Twitter is a social networking service where you can follow people, see their Tweets and interact with them. It was so until Twitter decided it was totally fine to shove random Tweets down our throats with a big ugly shovel called “x received a reply” feature. I can’t decide between evil or plain stupid to describe this feature. Hell it’s a disgrace to even call it a “feature”, because, it is not. The whole purpose of this to me it seems that Twitter so badly wants to grow their user base, increase the time a user spends on the site by being busy with random garbage and engage in more activities. At what cost? Well, for starters, you get a bunch of users swearing “why the hell do I have to see random Tweets on my timeline from people I don’t follow?“. Let alone the negative impact it has on having meaningful interaction and conversations among people with similar interest, to say the least. Because, the content you see is completely irrelevant to you.
This is not a problem of “if we tweak the algorithm enough it will be okay”. No. It is fundamentally wrong. No one wants to scroll down their timeline and see a bunch of random Tweets from people they don’t follow. That’s what the Follow button is for. That’s what the Like and Retweet buttons do. Those things ensure you get to explore people of the same (or even remotely) interest. This useless feature should either be optional, or completely flushed down the toilet. Can’t put it any nicer than that.
All this might come off as an exaggerated and overreacted spout. I’m totally okay with that. But that doesn’t mean I will refrain from giving some sweet criticism. I spend a good amount of time on Twitter, following local and global news, people I like and cat videos and stupid memes. So its important for me to see things I’m interested and have CHOSEN to see. Someone I follow liked a Tweet and it shows up on my timeline? That’s the basics of Twitter. Don’t love it, don’t hate it. But that’s where it should stop.
It just took me a couple scrolls to see these reply Tweets. They’re just mildly irrelevant…
At first it would show only one reply Tweet. But then Twitter goes “I can do better than that!” and now it shows two, sometimes the courage to even three irrelevant random Tweets on my timeline.
Someone on this Reddit post suggests to just flag those reply Tweets as “not interested in” and hope that it will go away. Let’s be honest, that’s just naive. So yes, there’s none.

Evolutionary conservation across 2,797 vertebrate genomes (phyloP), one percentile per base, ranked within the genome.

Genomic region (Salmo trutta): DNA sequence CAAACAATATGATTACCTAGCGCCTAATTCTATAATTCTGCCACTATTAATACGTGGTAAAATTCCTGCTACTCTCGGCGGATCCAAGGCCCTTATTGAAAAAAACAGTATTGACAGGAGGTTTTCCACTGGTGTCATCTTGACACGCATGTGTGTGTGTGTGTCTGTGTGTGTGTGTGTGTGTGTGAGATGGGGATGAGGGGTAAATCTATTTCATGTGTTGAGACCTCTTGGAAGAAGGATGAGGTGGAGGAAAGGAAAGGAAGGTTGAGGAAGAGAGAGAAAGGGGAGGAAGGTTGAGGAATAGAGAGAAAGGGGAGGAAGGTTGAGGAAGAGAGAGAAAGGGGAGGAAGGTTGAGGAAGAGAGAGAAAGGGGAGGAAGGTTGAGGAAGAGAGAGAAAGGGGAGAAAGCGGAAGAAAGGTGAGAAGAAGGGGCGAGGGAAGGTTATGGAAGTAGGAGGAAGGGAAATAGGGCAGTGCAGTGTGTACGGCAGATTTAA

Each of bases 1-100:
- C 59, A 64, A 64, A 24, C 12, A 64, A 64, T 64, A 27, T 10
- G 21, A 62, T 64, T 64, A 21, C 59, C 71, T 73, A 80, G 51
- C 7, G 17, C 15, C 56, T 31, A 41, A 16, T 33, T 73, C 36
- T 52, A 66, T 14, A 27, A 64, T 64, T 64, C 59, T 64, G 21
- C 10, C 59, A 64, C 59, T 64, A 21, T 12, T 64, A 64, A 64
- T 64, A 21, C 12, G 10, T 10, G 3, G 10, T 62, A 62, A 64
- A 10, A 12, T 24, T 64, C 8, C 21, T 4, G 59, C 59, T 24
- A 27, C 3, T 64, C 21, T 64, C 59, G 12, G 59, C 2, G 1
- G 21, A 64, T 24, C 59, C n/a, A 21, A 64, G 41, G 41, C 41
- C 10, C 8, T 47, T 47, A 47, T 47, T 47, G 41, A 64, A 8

There’s probably no alternative solution for native Twitter apps so I went on making a browser extension for the web to filter out these Tweets. What this extension simply does is initialize a MutationObserver instance, check the loaded DOM elements if they contain a particular keyword (such as “received a reply” in this case) and remove it from the DOM.
This seems quite simple to do, as I thought in the beginning. But two problems arise:
- DOM elements have uglified class names, thus can’t select Tweets properly
- Twitter changes the DOM frequently (my guess is that it does) so my trivial algorithm to detect and delete Tweet nodes needs to be tweaked ever time a change happens
This is what a Tweet looks like in the DOM: (Beautiful, isn’t it? It reminds me of Botticelli’s Map of Hell: 13 Levels of DOM Hell!)
Luckily, every Liked, Retweeted and Reply Tweet has an attribute called
data-testid with the value
socialContext. So that’s a good starting point. From there we can check the
innerText and determine its Tweet type.
So, to summarize the whole process:
- Run a function every time a change happens in the DOM.
- This function selects all the Tweets and assigns a custom data attribute based on their type (e.g.
- Send each Tweet node to a recursive function to find the ‘uppermost’ Tweet element.
- The ‘uppermost’ Tweet element is an article with the
role="article"attribute, find that and delete it.
At the moment this extension needs some maintenance, if you check the code you can see it stinks a bit. I’m feeling lazy to work on this, but thanks to Twitter, every day I’m tempted (forced!!) to come back and fix the extension to make it work properly.